Top 5 Regulatory and Litigation Risks for Private Funds in 2018
It might appear unnecessary to forecast litigation and regulatory risks due to the ever-increasing public equity markets and private equity fundraising, which is in a record-setting all-time high. However, business litigation follows capital and the risk of regulatory investigation and litigation increases with the gradient of the growth curve. Based on this background, Proskauer postulated 5 main regulatory and litigation risk for private funds in 2018 which include:
1. Regulation of both Cryptocurrencies and ICOs:
Fintech has witnessed the emergence of Cryptocurrencies and other related financial instruments that are supported by blockchain technology. There are now numerous Initial Coin Offerings (ICO) that the SEC have had to exercise control over this product, the SEO has now gone ahead to pursue a structure that will identify violators of the anti-fraud provisions and registration violations involving cryptocurrencies and ICOs. There are already ongoing cases currently being handled by a number of enforcement attorneys in the SEC’s newly established Cyber Unit, which focuses primarily on investigating cryptocurrencies and ICO. In addition, under the Commodity Exchange Act, virtual currencies like Bitcoin are commodities can now be investigated by CFTC. In fact, the CFTC has already commenced some slammed some industry participants by acting on the anti-fraud provisions of the Commodity Exchange Act. The rippling effect has swept throughout the financial sector with fund managers susceptible to increasing investigation and regulatory scrutiny on ICOs related investments.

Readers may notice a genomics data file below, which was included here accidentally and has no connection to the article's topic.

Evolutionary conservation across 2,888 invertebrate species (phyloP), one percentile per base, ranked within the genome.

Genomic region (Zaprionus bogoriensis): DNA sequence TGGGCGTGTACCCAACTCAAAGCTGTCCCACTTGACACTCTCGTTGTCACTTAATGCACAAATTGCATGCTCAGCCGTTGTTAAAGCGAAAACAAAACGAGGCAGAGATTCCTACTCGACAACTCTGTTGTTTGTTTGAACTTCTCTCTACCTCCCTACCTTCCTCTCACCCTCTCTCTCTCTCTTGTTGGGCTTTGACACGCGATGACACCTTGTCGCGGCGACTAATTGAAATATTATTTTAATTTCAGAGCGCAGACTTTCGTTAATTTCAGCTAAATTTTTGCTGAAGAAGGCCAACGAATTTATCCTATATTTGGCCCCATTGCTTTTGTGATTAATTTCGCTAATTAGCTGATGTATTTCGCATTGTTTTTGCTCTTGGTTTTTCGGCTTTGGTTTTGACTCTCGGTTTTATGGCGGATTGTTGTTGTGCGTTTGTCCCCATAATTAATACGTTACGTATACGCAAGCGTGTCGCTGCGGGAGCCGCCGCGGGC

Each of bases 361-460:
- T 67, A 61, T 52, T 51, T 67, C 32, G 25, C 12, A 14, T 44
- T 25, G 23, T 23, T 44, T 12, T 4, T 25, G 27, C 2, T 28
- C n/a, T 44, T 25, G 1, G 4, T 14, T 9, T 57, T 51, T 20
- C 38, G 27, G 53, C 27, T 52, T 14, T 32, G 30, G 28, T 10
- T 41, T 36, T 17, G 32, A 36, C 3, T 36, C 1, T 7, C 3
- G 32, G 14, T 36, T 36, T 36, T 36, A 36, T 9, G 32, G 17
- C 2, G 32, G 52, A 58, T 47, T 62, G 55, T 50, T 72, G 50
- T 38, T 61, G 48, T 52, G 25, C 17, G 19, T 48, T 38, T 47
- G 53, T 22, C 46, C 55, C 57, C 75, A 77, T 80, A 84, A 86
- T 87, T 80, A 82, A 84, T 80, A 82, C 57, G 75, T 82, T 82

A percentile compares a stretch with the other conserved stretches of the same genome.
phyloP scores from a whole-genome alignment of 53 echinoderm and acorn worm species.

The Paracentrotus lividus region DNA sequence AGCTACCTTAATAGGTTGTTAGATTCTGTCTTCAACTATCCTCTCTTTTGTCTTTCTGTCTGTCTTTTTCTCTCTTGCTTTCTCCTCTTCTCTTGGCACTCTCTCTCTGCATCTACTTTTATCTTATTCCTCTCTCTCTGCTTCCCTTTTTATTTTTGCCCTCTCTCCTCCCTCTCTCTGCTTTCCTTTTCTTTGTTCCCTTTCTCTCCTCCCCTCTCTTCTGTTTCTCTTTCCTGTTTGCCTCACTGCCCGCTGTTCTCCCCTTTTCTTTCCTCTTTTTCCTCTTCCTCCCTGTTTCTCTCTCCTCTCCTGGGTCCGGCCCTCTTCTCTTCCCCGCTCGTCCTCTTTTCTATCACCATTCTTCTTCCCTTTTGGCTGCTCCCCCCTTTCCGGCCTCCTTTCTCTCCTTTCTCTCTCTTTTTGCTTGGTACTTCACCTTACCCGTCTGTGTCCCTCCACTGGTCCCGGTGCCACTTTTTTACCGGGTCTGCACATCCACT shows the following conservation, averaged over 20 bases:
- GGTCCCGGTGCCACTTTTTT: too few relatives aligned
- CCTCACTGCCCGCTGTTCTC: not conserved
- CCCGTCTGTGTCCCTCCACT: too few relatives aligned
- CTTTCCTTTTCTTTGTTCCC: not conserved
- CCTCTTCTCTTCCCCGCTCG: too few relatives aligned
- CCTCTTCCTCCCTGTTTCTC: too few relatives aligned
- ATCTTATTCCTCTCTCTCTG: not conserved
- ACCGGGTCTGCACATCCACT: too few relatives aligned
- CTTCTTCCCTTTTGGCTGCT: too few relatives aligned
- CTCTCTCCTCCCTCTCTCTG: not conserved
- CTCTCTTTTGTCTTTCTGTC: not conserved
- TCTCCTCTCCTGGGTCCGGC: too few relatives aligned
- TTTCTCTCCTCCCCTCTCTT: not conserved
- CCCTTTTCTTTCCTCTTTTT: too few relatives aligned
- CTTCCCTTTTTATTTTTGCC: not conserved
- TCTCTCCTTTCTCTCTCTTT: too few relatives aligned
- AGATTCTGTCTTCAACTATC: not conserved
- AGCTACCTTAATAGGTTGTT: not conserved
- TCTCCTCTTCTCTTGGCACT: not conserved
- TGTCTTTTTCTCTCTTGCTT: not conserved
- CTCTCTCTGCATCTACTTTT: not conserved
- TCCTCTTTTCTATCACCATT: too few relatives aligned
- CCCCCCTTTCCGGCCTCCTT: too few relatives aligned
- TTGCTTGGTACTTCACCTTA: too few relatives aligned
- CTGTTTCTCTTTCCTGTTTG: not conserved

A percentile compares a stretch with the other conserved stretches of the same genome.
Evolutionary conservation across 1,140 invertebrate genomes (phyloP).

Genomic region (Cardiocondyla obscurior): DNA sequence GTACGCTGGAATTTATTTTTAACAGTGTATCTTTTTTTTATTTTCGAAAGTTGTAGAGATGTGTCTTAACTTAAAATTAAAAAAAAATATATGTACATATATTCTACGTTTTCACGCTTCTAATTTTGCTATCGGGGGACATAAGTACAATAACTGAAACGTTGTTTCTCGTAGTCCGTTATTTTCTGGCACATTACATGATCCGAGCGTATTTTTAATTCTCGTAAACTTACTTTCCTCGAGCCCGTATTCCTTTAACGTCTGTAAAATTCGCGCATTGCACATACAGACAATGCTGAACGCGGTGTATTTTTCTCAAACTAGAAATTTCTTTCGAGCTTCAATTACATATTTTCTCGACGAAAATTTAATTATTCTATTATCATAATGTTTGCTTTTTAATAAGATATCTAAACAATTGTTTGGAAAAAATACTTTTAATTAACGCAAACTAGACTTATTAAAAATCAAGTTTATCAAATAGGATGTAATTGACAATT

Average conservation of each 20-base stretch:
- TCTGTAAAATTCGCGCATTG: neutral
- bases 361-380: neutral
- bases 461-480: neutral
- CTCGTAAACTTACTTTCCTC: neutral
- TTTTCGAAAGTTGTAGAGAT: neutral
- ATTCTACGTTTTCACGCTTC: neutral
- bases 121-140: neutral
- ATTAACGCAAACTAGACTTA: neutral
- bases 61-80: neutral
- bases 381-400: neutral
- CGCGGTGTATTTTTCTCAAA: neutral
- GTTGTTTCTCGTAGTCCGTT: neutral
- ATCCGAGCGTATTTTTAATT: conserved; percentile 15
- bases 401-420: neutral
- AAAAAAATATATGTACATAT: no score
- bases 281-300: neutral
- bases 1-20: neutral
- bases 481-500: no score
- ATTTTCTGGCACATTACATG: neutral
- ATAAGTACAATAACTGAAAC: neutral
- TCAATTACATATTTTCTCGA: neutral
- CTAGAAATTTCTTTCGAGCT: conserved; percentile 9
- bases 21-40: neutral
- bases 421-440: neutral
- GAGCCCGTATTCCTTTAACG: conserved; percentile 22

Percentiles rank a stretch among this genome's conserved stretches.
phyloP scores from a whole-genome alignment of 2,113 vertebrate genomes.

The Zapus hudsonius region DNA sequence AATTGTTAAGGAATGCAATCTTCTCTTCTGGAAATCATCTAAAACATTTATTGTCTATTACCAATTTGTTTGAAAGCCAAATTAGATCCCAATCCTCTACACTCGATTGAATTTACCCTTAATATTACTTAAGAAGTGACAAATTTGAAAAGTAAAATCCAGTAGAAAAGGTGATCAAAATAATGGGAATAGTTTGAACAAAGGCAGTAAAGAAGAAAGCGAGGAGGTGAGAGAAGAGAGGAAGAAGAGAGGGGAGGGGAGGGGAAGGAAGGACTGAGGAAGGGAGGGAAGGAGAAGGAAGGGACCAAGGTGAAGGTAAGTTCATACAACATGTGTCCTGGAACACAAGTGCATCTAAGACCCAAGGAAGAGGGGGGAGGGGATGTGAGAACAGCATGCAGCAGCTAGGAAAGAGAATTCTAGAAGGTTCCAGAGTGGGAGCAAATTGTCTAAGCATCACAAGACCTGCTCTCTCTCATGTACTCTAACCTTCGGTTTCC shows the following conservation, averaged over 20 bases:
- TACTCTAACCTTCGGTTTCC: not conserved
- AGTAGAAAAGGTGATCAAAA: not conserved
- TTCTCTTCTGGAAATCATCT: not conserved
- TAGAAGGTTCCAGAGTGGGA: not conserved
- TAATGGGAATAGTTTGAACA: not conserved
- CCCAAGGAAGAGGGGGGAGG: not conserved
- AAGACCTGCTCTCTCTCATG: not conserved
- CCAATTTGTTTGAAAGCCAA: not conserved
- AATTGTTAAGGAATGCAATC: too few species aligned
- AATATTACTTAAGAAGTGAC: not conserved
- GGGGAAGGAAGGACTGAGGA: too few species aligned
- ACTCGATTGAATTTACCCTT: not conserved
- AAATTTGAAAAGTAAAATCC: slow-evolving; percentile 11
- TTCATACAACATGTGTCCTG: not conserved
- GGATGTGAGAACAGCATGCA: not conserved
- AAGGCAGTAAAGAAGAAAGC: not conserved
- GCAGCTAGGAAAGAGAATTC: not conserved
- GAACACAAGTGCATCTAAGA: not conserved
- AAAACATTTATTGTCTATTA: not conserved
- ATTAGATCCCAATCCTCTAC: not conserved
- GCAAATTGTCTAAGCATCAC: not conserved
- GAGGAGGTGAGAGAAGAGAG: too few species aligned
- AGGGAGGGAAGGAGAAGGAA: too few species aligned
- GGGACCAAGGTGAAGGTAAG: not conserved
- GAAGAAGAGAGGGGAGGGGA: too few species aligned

2. Potential Disputes against failed Unicorns:
The IPO market is gaining ground, company valuations now limit opportunities for liquidity and future funding rounds, thus positioning unicorns as a high-risk investment for private investors. The impending situation means that future funding rounds that are lower than recent company valuations could result in disputes among investors or also in the circumstances when investors are exiting a company, thus, requiring investigations by SEC. This situation played out in recently when a tech company in the healthcare sector, Theranos failed, the failure of more unicorns will, therefore, increase the regulatory investigations and private litigations given the huge amount of investment lost when a unicorn fails.
3. Increasing privacy and data security risks:
The importance of cybersecurity cannot be overemphasized, there have been increasing numbers of sophisticated cyber-attacks targeting more private fund advisers and even data protection specialist, with the targets falling prey every time. The SEC had issued an earlier warning, alerting fund advisers of the impending risk and how there are no existing barriers to thwart these threats, especially as there is no proactive cybersecurity policies and outlined procedures to reduce the damaging effect of these cyber-attacks.
4. Focus on Fund Performance Marketing:
Recent amendments to the Investment Advisers Act of 1940, the establishment of risk alert by the National Examination Program and its recent enforcement points to the obvious problems surrounding fund performance marketing. The focus on performance marketing becomes important as private investment funds sponsors have to maintain high-performance presentations so as to be able to retain existing investors and attract potential investors.
5. Regulatory Focus on the Use of Subscription Credit Facilities:
In a bid to increase returns on investments for investors, sponsors of various investment funds have continually optimized their fund’s structures, putting into place systems like subscription credit lines that enable them to expedite swift portfolio investment opportunities whenever they need to.
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